I sat in on a couple of board meetings of the Sports and Convention Corp. If there was anything on their agenda of any significance, like the Astrodome, these five men got up and went behind closed doors for an "executive session" and came back out with zipped lips. Visitors were left clueless. Board meetings, by the way, are open to the public. Meeting notices, however, are only posted at the Family Law Center and on the locked door of Sports and Convention Corp.'s office.  Which is located in Reliant Stadium's south lobby.  Which is past the guard gate.

Neither locations are exactly on everyone's fly path.

Regardless of  whether you love or hate the Astrodome, the building is owned by the county and in effect belongs to all of us taxpayers. And you are paying for it.

Consider these options:

  • It would cost about $128 million to tear it down — that's $128 million of public funding (which includes the existing $40 million bond debt that has to be satisfied no matter what is done).
  • To repair the Dome just enough to become habitable (and able to produce at least some revenue), the Sports and Convention Corp says it would cost $30 million (though some reports say less).

Hmmm …$128 million to end up with nothing versus $30 million to stop the bleeding and still have an historic building with both revenue and jobs potential.

The Commissioners have allowed it to deteriorate, not protecting our investment —  even though it is likely the county’s biggest asset; the Astrodome’s doors were slammed shut in July 2008 due to fire code and building inspection violations.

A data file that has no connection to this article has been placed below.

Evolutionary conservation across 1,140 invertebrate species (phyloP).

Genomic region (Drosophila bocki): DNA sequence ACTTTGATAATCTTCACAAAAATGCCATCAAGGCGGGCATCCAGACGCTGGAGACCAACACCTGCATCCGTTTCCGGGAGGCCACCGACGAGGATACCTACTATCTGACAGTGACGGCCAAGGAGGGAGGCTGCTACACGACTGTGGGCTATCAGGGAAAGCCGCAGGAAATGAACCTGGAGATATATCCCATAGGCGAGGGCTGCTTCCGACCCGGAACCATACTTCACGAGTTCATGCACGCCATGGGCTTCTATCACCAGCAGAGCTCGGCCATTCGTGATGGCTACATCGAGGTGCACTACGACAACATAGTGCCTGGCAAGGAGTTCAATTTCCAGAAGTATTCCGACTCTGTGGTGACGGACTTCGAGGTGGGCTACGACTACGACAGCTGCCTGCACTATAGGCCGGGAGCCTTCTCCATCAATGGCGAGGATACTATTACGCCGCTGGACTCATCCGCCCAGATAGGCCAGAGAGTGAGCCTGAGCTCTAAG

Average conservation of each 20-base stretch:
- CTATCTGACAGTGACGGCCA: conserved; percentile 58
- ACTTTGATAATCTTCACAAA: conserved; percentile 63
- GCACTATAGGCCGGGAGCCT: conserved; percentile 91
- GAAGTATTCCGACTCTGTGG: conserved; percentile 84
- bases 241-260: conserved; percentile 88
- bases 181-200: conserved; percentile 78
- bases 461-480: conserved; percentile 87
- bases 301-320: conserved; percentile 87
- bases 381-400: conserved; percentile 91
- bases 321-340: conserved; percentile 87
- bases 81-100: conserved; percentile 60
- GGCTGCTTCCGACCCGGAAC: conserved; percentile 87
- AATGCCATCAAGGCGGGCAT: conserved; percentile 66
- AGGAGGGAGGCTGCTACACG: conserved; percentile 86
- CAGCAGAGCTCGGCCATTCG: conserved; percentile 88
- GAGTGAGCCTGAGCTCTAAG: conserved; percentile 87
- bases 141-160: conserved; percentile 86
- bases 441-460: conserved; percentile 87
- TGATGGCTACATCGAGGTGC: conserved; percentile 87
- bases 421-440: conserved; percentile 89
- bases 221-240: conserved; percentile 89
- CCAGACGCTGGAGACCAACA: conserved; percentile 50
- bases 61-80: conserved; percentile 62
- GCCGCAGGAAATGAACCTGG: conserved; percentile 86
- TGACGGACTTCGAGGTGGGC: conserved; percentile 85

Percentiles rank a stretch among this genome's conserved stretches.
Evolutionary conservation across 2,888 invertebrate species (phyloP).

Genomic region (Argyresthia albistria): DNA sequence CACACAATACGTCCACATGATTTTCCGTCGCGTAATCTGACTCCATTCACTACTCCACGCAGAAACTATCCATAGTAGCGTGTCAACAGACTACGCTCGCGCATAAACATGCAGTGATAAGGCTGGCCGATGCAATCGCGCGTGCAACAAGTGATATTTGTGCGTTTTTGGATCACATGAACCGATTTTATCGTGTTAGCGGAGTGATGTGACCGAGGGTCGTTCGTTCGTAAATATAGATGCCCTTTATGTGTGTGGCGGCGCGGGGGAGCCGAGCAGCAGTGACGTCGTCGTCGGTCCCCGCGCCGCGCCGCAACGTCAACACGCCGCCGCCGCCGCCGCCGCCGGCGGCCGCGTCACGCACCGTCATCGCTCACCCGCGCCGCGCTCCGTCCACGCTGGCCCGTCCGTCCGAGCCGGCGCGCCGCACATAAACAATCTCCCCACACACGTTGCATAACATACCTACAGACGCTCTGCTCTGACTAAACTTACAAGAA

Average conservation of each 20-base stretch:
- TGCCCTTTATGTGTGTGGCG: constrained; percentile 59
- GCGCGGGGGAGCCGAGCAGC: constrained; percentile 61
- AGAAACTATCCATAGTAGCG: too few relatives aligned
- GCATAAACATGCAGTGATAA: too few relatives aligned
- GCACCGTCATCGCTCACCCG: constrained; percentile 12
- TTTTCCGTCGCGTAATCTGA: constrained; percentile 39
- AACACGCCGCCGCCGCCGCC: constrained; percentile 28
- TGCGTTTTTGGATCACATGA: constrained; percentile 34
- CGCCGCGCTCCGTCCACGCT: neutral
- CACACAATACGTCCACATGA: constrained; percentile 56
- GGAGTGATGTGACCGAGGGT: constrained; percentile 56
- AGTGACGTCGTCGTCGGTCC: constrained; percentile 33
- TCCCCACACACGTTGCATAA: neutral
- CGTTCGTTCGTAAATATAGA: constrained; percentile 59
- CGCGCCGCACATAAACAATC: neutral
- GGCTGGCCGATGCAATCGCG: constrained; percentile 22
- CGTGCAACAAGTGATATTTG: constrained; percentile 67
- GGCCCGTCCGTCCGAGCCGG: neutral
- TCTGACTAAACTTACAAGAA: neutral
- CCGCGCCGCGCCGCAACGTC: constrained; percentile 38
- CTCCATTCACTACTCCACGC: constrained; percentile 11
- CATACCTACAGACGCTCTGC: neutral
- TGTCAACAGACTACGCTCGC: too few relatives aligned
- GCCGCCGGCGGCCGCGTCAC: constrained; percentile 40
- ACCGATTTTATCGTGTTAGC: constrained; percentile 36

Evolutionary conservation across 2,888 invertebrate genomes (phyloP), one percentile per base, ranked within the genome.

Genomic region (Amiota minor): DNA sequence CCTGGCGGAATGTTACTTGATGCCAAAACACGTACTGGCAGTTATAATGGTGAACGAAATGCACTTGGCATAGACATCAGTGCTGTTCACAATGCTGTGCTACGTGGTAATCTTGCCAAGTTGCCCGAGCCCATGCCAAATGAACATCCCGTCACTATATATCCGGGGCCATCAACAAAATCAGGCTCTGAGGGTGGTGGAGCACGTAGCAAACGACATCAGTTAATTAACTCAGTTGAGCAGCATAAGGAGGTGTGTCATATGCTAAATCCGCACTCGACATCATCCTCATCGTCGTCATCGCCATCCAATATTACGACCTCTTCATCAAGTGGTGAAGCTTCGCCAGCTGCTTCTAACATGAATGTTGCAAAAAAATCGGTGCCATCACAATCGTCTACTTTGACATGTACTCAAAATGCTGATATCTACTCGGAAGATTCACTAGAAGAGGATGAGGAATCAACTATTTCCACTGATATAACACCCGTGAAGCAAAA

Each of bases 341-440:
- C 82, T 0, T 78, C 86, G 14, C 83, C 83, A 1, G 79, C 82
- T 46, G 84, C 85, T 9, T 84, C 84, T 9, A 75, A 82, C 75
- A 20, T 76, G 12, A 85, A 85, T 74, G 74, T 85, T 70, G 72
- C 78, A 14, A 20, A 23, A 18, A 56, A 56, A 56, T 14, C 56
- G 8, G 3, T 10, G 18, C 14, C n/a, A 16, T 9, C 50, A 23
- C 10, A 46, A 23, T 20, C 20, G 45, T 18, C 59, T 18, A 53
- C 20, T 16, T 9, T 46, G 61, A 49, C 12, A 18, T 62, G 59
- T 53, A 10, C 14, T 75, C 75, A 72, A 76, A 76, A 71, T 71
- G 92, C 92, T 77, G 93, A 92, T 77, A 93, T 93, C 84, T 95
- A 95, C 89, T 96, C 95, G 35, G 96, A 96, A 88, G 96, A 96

Had somebody been on the ball, these problems would not have come as a surprise. Modifications could have been made all along to maintain its certificate of occupancy and thereby its ability to create revenue. It could have been self-supporting, or on its way towards being self-supporting, and not have wasted at least $3 million in taxes every year to do nothing.

Instead, since the Astrodome has been permanently closed in 2008, taxpayers have forked over a minimum of $9 million for it to collect dust. If the Commissioners had begun correcting those violations three years ago, some of that money could have gone into repairs, not down the toilet.

Most property owners and landlords who have the means fix their leaky roofs, have their furnaces checked before turning on each winter, repair a broken window to keep the rain out, and that kind of thing. It's called upkeep. It is the responsibility of the County Commissioners to do the same, particularly since we are entrusting them with our money. It is their fiduciary responsibility.

Even more sickening is that commissioners gave exclusivity to a hotel development group for four years to raise the money for their grand vision for the Astrodome. That “wait period” cost us around $12 million in tax dollars! In essence, taxpayers paid to keep the Astrodome on life support while private developers sought funding for their deal.

Couldn't the hotel developers have been given a lease agreement so they could have more readily raised their money and all the while been required to pay the tab to reserve the Dome for their project? In the end, the developers couldn't make it work — at our expense.